The $138-million project will include 44 wind turbines in Jefferson County and 12 in Gage County.
Project manager Paul Dockery says one of the last steps in finalizing approval of the permit was a study showing there would be no scenic view impact on the Homestead National Monument of America.
“The reason we can draw that conclusion is because of the terrain between the Homestead National Monument and the project,” Dockery says. “The Homestead National Monument is about 14 miles away from the nearest turbine and between those locations there is terrain variations such that it blocks the line of sight.”
Florida-based NextEra Energy Resources has now received approval in both counties for special use permits and can now seek construction permits and finalize a decommissioning plan.
The wind towers will be located near Nebraska Highway 8 in southwest Gage and southeast Jefferson. The Steele Flats project will generate electricity to be sold to Nebraska Public Power District and will connect with the district’s Steele City substation.
There are 27 landowners who have agreed to have wind turbines placed on their land. In addition to landowner lease payments, the project over a 30-year period will bring in an estimated $11-million in fees and taxes on each tower base. The estimated annual revenue to Gage County local governments will total about $71,000.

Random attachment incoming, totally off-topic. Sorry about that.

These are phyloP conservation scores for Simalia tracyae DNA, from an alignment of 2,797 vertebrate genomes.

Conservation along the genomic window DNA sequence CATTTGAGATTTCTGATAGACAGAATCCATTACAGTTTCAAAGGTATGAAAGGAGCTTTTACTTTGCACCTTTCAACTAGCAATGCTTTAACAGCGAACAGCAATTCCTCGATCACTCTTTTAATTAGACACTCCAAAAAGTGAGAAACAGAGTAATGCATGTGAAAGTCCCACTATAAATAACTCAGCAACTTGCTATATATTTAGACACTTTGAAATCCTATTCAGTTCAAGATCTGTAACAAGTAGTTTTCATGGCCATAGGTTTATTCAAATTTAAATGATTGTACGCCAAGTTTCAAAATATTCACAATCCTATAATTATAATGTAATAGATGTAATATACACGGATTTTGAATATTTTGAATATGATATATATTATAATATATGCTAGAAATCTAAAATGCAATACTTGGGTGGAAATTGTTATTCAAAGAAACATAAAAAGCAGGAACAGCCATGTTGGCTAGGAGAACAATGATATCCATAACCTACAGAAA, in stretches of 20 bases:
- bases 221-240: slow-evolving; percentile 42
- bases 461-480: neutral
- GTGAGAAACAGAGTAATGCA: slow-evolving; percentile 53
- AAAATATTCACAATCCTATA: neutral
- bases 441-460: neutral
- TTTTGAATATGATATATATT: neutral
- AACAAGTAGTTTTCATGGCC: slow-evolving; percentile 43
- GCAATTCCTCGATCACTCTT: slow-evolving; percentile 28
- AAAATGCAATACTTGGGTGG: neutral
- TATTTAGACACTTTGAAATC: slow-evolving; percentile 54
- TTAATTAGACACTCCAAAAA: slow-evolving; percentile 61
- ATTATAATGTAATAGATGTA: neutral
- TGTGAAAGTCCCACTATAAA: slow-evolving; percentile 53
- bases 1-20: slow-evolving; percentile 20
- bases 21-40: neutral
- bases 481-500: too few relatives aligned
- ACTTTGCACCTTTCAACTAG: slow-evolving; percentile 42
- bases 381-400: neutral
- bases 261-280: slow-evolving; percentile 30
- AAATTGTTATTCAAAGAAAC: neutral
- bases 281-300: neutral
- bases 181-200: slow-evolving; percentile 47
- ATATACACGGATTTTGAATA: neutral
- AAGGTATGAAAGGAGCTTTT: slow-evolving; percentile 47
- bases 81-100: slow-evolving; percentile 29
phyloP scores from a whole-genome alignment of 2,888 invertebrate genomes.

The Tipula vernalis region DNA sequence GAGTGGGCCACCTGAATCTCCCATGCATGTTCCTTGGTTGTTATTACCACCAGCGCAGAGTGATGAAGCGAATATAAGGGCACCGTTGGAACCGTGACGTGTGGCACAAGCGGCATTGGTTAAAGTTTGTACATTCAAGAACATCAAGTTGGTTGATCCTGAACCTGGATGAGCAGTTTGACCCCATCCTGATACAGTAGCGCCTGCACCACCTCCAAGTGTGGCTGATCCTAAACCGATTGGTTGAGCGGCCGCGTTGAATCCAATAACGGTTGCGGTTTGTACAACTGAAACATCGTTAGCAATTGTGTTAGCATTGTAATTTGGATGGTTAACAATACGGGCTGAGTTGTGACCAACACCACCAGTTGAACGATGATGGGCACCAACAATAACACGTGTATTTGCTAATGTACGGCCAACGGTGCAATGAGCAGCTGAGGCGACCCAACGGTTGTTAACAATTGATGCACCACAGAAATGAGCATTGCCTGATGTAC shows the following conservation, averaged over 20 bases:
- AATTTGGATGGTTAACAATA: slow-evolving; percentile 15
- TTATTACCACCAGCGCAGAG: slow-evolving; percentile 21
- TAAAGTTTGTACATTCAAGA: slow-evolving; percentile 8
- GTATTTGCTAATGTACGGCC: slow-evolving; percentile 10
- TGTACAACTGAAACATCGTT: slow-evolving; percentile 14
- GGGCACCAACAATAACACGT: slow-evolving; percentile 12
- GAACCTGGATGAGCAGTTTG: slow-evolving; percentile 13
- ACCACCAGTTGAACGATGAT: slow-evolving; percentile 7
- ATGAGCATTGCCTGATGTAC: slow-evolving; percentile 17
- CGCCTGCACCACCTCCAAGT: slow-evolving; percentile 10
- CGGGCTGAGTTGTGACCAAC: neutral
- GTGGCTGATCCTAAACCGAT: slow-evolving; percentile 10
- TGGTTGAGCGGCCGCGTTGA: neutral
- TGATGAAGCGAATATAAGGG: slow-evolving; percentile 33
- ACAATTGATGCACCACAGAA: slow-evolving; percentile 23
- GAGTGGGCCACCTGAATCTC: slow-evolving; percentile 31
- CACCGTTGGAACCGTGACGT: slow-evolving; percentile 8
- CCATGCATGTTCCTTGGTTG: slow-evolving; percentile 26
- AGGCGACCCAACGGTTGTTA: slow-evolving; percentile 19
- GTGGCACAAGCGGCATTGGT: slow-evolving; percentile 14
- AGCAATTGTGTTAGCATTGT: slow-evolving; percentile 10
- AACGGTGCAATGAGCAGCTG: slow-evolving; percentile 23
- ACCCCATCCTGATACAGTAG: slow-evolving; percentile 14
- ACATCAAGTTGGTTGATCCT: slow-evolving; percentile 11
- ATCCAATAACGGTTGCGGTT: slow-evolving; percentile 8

Dockery said NextEra’s first wind farm in Nebraska will not leave damaged roads. He the roads will be left in the same — if not better — condition.
“We do that by doing a video inventory of the project,” Dockery says. “We take representatives from both the county and our personnel and we videorecord the roads beforehand and then at the end of the project, we do a second video inventory.”
The project manager says about 150 construction workers will be involved in the project and the wind farm will have five full-time employees once it is operational by the end of this year.
Dockery says the wind farm will help NPPD reach a target of providing a greater percentage of electricity from renewable sources.
By Doug Kennedy, KWBE, Beatrice